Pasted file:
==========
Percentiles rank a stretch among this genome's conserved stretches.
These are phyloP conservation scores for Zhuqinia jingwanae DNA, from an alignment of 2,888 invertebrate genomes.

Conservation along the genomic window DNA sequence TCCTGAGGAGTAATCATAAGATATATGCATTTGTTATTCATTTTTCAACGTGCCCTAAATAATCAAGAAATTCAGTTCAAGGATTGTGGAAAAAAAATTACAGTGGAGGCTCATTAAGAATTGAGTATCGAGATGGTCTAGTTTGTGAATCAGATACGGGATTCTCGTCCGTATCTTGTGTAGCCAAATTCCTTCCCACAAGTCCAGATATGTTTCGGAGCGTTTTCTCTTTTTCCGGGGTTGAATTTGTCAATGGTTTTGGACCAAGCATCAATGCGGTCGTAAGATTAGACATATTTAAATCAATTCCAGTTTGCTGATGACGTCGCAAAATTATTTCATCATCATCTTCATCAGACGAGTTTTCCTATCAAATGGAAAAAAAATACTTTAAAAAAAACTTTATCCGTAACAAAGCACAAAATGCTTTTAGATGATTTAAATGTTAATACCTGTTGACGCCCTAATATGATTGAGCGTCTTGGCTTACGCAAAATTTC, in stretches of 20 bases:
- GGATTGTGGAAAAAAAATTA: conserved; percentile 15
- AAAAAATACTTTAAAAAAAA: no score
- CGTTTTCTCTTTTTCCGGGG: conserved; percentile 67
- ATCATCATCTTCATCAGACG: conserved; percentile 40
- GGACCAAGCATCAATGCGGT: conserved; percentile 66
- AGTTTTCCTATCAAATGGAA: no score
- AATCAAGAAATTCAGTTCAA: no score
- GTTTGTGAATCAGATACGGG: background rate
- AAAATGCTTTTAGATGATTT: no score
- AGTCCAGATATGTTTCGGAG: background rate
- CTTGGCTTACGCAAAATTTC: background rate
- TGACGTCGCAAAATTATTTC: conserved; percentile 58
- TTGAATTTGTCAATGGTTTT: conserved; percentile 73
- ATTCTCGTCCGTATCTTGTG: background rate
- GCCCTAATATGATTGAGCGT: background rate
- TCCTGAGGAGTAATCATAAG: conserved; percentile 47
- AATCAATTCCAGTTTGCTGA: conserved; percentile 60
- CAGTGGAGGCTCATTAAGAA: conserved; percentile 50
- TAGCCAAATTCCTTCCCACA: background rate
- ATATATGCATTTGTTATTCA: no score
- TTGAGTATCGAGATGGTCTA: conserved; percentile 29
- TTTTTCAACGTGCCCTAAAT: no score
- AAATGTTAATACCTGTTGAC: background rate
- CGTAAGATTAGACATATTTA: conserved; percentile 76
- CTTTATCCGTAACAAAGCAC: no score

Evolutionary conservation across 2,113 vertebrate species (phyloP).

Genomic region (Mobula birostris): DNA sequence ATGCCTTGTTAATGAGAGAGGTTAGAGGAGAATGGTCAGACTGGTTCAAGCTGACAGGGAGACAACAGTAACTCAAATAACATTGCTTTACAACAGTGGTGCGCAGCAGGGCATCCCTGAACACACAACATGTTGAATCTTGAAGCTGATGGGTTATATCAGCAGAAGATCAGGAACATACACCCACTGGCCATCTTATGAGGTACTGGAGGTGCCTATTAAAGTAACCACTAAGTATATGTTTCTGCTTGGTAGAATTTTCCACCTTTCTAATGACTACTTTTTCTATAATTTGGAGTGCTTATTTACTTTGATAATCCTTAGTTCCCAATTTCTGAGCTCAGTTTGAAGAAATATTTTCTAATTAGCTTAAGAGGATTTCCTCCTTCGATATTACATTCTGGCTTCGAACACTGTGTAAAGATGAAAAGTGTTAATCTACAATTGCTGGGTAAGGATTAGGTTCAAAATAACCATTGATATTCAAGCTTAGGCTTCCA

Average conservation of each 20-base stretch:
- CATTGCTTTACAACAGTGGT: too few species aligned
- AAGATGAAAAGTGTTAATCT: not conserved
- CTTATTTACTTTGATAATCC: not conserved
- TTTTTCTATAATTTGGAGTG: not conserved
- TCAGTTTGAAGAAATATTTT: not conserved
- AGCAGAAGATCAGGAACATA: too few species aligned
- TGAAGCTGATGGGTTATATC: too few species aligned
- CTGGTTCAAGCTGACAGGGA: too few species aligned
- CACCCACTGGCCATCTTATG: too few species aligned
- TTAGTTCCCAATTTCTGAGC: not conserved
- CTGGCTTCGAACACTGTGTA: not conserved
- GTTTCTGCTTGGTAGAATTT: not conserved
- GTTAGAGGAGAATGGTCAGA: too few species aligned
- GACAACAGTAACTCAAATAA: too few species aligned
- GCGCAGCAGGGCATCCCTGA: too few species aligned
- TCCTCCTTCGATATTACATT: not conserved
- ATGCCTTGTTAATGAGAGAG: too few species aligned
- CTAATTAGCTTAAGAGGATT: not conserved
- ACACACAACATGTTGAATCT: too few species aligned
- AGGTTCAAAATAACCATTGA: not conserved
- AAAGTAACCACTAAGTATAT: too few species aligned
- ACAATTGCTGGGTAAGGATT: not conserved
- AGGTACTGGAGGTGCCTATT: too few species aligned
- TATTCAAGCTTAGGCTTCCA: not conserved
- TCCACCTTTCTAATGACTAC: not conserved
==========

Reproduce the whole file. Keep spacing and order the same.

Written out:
Percentiles rank a stretch among this genome's conserved stretches.
These are phyloP conservation scores for Zhuqinia jingwanae DNA, from an alignment of 2,888 invertebrate genomes.

Conservation along the genomic window DNA sequence TCCTGAGGAGTAATCATAAGATATATGCATTTGTTATTCATTTTTCAACGTGCCCTAAATAATCAAGAAATTCAGTTCAAGGATTGTGGAAAAAAAATTACAGTGGAGGCTCATTAAGAATTGAGTATCGAGATGGTCTAGTTTGTGAATCAGATACGGGATTCTCGTCCGTATCTTGTGTAGCCAAATTCCTTCCCACAAGTCCAGATATGTTTCGGAGCGTTTTCTCTTTTTCCGGGGTTGAATTTGTCAATGGTTTTGGACCAAGCATCAATGCGGTCGTAAGATTAGACATATTTAAATCAATTCCAGTTTGCTGATGACGTCGCAAAATTATTTCATCATCATCTTCATCAGACGAGTTTTCCTATCAAATGGAAAAAAAATACTTTAAAAAAAACTTTATCCGTAACAAAGCACAAAATGCTTTTAGATGATTTAAATGTTAATACCTGTTGACGCCCTAATATGATTGAGCGTCTTGGCTTACGCAAAATTTC, in stretches of 20 bases:
- GGATTGTGGAAAAAAAATTA: conserved; percentile 15
- AAAAAATACTTTAAAAAAAA: no score
- CGTTTTCTCTTTTTCCGGGG: conserved; percentile 67
- ATCATCATCTTCATCAGACG: conserved; percentile 40
- GGACCAAGCATCAATGCGGT: conserved; percentile 66
- AGTTTTCCTATCAAATGGAA: no score
- AATCAAGAAATTCAGTTCAA: no score
- GTTTGTGAATCAGATACGGG: background rate
- AAAATGCTTTTAGATGATTT: no score
- AGTCCAGATATGTTTCGGAG: background rate
- CTTGGCTTACGCAAAATTTC: background rate
- TGACGTCGCAAAATTATTTC: conserved; percentile 58
- TTGAATTTGTCAATGGTTTT: conserved; percentile 73
- ATTCTCGTCCGTATCTTGTG: background rate
- GCCCTAATATGATTGAGCGT: background rate
- TCCTGAGGAGTAATCATAAG: conserved; percentile 47
- AATCAATTCCAGTTTGCTGA: conserved; percentile 60
- CAGTGGAGGCTCATTAAGAA: conserved; percentile 50
- TAGCCAAATTCCTTCCCACA: background rate
- ATATATGCATTTGTTATTCA: no score
- TTGAGTATCGAGATGGTCTA: conserved; percentile 29
- TTTTTCAACGTGCCCTAAAT: no score
- AAATGTTAATACCTGTTGAC: background rate
- CGTAAGATTAGACATATTTA: conserved; percentile 76
- CTTTATCCGTAACAAAGCAC: no score

Evolutionary conservation across 2,113 vertebrate species (phyloP).

Genomic region (Mobula birostris): DNA sequence ATGCCTTGTTAATGAGAGAGGTTAGAGGAGAATGGTCAGACTGGTTCAAGCTGACAGGGAGACAACAGTAACTCAAATAACATTGCTTTACAACAGTGGTGCGCAGCAGGGCATCCCTGAACACACAACATGTTGAATCTTGAAGCTGATGGGTTATATCAGCAGAAGATCAGGAACATACACCCACTGGCCATCTTATGAGGTACTGGAGGTGCCTATTAAAGTAACCACTAAGTATATGTTTCTGCTTGGTAGAATTTTCCACCTTTCTAATGACTACTTTTTCTATAATTTGGAGTGCTTATTTACTTTGATAATCCTTAGTTCCCAATTTCTGAGCTCAGTTTGAAGAAATATTTTCTAATTAGCTTAAGAGGATTTCCTCCTTCGATATTACATTCTGGCTTCGAACACTGTGTAAAGATGAAAAGTGTTAATCTACAATTGCTGGGTAAGGATTAGGTTCAAAATAACCATTGATATTCAAGCTTAGGCTTCCA

Average conservation of each 20-base stretch:
- CATTGCTTTACAACAGTGGT: too few species aligned
- AAGATGAAAAGTGTTAATCT: not conserved
- CTTATTTACTTTGATAATCC: not conserved
- TTTTTCTATAATTTGGAGTG: not conserved
- TCAGTTTGAAGAAATATTTT: not conserved
- AGCAGAAGATCAGGAACATA: too few species aligned
- TGAAGCTGATGGGTTATATC: too few species aligned
- CTGGTTCAAGCTGACAGGGA: too few species aligned
- CACCCACTGGCCATCTTATG: too few species aligned
- TTAGTTCCCAATTTCTGAGC: not conserved
- CTGGCTTCGAACACTGTGTA: not conserved
- GTTTCTGCTTGGTAGAATTT: not conserved
- GTTAGAGGAGAATGGTCAGA: too few species aligned
- GACAACAGTAACTCAAATAA: too few species aligned
- GCGCAGCAGGGCATCCCTGA: too few species aligned
- TCCTCCTTCGATATTACATT: not conserved
- ATGCCTTGTTAATGAGAGAG: too few species aligned
- CTAATTAGCTTAAGAGGATT: not conserved
- ACACACAACATGTTGAATCT: too few species aligned
- AGGTTCAAAATAACCATTGA: not conserved
- AAAGTAACCACTAAGTATAT: too few species aligned
- ACAATTGCTGGGTAAGGATT: not conserved
- AGGTACTGGAGGTGCCTATT: too few species aligned
- TATTCAAGCTTAGGCTTCCA: not conserved
- TCCACCTTTCTAATGACTAC: not conserved